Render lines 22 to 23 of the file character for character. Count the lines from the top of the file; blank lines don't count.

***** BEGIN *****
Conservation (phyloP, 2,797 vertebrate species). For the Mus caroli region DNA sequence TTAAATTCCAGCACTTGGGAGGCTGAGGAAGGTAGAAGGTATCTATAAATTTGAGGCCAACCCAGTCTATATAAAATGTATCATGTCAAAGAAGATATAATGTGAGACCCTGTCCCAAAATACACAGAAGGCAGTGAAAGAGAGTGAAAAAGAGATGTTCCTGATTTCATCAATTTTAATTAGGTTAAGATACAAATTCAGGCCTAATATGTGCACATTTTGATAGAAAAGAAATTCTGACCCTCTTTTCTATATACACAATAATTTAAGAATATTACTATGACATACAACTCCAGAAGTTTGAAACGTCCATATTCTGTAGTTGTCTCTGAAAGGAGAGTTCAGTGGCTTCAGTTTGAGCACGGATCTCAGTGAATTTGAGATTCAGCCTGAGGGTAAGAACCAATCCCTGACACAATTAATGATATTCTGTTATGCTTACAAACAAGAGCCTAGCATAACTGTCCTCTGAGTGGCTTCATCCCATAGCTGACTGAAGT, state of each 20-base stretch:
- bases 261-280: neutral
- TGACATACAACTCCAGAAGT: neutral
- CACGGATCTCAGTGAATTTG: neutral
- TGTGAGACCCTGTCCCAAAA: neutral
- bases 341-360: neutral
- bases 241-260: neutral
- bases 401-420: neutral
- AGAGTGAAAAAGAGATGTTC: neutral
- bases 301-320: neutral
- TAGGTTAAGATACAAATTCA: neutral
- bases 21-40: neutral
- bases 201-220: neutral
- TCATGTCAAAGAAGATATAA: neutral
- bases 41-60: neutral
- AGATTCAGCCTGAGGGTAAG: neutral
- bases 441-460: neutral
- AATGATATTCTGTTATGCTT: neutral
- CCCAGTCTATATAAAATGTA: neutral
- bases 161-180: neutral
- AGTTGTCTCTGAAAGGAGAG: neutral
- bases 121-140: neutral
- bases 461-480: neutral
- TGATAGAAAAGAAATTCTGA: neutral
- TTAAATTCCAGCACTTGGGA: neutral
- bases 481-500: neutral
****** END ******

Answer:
- bases 121-140: neutral
- bases 461-480: neutral